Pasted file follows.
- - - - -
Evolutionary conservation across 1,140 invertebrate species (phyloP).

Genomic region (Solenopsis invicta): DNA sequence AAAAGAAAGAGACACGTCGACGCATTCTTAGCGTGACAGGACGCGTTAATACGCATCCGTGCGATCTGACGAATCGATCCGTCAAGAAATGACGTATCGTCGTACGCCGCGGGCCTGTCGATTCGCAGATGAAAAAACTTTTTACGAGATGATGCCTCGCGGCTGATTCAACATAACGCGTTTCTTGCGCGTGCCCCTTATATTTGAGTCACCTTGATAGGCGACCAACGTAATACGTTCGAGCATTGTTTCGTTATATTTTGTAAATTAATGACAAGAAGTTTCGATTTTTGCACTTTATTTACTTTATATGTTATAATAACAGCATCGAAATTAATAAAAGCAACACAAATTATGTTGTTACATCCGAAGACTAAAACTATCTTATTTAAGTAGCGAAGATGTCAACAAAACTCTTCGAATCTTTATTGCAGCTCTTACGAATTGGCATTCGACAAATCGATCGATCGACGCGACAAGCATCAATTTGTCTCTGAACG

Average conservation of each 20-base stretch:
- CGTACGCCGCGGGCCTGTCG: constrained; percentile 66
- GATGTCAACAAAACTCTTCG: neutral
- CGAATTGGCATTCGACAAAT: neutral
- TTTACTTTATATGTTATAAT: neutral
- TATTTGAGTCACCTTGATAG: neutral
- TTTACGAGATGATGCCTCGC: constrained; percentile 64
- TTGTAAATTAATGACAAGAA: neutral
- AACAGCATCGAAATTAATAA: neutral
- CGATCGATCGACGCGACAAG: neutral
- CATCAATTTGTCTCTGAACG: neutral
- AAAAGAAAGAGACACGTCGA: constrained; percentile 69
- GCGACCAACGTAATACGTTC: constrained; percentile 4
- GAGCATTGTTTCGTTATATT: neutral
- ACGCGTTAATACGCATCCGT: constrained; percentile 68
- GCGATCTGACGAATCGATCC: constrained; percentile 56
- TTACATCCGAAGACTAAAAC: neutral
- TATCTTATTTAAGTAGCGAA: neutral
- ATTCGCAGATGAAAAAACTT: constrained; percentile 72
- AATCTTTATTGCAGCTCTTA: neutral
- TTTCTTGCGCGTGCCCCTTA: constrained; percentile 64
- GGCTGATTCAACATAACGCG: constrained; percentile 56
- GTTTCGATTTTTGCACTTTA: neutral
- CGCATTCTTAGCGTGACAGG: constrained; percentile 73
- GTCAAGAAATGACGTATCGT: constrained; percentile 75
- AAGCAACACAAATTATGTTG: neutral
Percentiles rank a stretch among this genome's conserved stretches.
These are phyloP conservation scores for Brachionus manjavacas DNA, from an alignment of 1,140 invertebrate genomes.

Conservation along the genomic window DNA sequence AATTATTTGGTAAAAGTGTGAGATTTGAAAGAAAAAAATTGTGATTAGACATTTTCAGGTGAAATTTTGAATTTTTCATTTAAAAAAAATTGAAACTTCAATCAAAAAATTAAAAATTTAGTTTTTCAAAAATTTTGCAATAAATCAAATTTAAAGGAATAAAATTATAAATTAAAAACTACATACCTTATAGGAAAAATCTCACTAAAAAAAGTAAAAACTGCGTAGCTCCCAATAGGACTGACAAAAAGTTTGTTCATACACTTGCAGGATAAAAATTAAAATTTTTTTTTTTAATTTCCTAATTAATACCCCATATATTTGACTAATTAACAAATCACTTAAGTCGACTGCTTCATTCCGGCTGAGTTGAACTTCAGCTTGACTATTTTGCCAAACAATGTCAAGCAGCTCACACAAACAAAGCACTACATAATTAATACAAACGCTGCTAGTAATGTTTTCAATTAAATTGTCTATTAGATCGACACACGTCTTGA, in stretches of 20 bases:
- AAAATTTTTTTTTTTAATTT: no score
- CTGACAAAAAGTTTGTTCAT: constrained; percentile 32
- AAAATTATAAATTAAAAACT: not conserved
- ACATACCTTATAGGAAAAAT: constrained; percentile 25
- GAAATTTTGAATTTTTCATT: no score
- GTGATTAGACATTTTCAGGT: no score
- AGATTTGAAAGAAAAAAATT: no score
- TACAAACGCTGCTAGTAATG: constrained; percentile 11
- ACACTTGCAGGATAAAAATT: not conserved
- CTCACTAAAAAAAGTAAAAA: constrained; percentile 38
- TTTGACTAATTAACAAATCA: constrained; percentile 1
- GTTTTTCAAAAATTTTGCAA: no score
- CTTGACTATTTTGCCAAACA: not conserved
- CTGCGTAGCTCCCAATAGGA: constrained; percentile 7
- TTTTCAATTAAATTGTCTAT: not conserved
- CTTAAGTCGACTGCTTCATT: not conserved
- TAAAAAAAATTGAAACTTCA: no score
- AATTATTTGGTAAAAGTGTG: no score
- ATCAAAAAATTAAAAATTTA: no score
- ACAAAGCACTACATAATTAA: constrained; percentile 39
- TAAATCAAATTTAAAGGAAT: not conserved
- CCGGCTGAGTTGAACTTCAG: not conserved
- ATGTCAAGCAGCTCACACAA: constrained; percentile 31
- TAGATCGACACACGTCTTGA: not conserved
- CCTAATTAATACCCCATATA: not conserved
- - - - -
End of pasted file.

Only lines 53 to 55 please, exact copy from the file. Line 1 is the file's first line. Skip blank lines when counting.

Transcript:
- CCGGCTGAGTTGAACTTCAG: not conserved
- ATGTCAAGCAGCTCACACAA: constrained; percentile 31
- TAGATCGACACACGTCTTGA: not conserved